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By now I’m sure that you are all aware of our Give Water a Brake petition to remove toxic material from brake pads throughout North America. Unfortunately for us, legislation does not simply just appear out of thin air after collecting a bunch of signatures (although they are an integral part of the process).  Accordingly, let’s take a peak into how Washington State came about passing their law as well as their implementation process.

After years of negotiations between the industry and advocates for the lucrative yet fragile shellfish beds that litter the tidal flats around Puget Sound, the Washington State legislature passed the “Better Brakes Law” in 2010. Specifically, this outlines that, beginning in 2013, all manufacturers must release a list of all materials in their brake pads and shoes.  By the end of that same year those companies will be legally restricted from adding asbestos, mercury, cadmium, or lead to their products and distributors will only be permitted to sell existing inventory until 2023.  By January 1st, 2021 no brake pad can be manufactured with more than 5% copper by weight.

Washington’s Department of Ecology has been given the task of validating an alternative to copper in pads.  Eight years after alternatives have been proven effective, legal restrictions will increase to where no pad can be produced with more than .5% cooper by weight.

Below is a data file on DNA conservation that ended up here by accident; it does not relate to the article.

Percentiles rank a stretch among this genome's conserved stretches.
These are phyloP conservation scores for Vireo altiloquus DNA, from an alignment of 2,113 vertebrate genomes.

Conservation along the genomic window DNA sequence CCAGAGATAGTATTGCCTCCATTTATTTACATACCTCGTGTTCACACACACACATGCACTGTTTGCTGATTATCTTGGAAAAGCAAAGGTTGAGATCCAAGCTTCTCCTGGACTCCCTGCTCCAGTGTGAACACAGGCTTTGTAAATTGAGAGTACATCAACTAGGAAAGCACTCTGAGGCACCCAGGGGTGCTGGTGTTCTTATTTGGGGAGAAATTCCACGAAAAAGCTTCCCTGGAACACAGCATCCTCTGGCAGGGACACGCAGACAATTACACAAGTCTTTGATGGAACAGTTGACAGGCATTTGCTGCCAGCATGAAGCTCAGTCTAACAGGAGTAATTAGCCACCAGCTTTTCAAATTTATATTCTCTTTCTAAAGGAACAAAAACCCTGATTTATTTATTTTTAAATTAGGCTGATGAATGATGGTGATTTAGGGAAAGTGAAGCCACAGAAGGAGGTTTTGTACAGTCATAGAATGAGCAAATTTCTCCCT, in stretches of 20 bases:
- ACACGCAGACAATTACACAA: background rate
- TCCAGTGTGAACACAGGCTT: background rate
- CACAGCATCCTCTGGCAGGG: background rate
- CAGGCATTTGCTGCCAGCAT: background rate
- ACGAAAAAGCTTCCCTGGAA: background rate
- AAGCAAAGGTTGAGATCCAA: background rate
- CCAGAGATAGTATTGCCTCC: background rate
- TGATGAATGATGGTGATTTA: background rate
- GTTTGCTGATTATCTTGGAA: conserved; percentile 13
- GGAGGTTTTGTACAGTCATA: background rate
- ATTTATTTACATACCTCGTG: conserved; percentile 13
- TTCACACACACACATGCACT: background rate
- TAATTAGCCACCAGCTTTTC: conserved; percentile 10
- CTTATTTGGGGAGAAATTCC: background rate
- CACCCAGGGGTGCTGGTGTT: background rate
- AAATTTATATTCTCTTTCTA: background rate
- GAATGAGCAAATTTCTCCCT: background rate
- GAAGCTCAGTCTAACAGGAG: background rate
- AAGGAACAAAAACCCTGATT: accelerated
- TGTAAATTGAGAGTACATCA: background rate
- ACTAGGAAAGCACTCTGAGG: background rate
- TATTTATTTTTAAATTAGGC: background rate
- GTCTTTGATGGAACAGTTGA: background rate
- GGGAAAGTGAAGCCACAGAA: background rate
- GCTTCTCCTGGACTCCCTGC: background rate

It’s amazing that all of this occurred in the Evergreen State, a temperate rainforest with no scarcity of water.  Imagine the benefits if restrictions on runoff were realized in State’s like Georgia where Atlanta has arguably spent the last decade experiencing water shortages with no end in sight.  Climatic shifts are robbing areas of our nation their most vital resource while we sit back and push (literally) ourselves, and our environment, further into a toxic wasteland (remember half of copper contamination in cities stems from brake pad dust).

In Washington this issue gained traction through an abundance of individual responsibility instead of a perceived scarcity of resources. Regardless of why it was instigated, Earthgarage remains ecstatic that it was.  We should all look at the Evergreen State’s “Better Brakes Law” as a template for others to follow.

What would you have done differently?


Earthgarage – Greener Car. Fatter Wallet